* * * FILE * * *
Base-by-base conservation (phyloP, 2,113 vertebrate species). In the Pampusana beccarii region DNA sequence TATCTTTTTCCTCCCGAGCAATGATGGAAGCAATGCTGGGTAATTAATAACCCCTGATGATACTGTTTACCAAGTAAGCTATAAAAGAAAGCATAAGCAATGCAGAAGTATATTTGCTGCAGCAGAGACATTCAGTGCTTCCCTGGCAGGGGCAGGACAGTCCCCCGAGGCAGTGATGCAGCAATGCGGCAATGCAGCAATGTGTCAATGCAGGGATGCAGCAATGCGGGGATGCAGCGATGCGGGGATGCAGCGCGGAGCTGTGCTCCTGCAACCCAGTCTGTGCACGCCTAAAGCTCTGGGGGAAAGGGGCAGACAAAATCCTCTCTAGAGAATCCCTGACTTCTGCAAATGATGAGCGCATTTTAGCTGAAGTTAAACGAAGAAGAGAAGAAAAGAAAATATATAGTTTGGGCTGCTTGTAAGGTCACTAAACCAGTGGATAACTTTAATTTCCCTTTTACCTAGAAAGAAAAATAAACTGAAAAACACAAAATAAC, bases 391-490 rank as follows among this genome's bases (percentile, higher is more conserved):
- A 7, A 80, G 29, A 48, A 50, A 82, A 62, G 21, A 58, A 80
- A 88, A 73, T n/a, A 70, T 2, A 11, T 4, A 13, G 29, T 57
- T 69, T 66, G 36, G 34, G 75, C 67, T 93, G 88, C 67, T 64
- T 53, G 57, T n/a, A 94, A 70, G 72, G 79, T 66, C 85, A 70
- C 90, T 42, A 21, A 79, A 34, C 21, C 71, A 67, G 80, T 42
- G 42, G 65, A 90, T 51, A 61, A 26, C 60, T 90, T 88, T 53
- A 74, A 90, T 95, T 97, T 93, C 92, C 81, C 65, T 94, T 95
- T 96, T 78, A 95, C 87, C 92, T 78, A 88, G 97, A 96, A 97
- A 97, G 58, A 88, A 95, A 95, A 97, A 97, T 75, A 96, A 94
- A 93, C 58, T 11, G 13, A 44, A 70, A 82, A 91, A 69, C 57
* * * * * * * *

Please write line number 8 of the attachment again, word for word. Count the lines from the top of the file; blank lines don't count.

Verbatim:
- A 74, A 90, T 95, T 97, T 93, C 92, C 81, C 65, T 94, T 95